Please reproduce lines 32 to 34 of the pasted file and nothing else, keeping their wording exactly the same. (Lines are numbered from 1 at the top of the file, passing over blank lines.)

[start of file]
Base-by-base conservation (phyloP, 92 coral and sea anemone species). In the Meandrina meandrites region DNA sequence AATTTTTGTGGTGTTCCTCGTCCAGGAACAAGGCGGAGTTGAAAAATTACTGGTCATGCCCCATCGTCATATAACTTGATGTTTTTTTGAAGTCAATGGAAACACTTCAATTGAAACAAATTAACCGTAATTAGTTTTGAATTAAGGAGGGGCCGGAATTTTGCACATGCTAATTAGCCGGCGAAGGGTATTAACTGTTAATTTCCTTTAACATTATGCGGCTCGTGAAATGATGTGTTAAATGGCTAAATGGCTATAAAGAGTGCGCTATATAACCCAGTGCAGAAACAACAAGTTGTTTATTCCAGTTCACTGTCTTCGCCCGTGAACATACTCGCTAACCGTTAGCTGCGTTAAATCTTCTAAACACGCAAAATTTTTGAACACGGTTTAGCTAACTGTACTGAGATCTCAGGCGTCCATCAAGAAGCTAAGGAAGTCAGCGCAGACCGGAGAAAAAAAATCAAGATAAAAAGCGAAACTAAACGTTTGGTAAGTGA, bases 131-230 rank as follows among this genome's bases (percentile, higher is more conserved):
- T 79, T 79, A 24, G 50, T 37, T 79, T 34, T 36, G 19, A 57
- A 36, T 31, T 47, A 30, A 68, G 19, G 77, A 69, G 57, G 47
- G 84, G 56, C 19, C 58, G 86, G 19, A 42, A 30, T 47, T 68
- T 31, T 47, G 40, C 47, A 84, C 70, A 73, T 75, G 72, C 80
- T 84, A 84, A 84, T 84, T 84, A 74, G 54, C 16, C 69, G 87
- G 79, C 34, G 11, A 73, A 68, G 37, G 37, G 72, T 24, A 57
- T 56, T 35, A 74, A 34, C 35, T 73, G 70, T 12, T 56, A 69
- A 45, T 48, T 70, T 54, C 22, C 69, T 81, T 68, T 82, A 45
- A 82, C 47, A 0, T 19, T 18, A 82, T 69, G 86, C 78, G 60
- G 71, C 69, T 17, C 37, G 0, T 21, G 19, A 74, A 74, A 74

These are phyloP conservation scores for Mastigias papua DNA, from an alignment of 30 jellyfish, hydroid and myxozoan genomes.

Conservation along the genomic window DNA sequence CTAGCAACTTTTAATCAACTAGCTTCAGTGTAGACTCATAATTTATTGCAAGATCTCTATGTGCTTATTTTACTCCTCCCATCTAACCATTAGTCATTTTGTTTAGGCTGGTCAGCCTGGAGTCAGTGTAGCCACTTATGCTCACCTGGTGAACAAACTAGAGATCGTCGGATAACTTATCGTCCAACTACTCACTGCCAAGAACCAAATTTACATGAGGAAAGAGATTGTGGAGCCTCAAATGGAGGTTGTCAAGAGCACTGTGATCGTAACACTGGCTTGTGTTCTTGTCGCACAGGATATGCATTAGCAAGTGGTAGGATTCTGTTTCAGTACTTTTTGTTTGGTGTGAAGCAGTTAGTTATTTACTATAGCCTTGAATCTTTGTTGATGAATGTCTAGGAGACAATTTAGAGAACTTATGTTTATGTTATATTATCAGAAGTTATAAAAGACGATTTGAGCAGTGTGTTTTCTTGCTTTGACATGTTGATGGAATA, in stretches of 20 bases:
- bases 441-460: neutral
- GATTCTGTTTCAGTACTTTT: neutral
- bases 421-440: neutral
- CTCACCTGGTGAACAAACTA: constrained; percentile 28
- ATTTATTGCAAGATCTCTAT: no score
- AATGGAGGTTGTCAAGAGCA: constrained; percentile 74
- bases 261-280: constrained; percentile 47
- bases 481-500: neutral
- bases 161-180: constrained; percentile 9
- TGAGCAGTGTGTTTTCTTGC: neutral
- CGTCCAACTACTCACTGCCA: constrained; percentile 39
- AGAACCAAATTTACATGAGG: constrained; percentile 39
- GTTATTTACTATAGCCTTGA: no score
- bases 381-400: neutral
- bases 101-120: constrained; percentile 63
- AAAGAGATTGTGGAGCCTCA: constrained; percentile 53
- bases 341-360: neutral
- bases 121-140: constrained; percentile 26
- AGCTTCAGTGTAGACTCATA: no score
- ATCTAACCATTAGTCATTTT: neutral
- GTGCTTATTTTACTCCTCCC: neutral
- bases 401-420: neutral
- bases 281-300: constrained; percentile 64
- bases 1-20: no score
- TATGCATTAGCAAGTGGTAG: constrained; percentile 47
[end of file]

- AGCTTCAGTGTAGACTCATA: no score
- ATCTAACCATTAGTCATTTT: neutral
- GTGCTTATTTTACTCCTCCC: neutral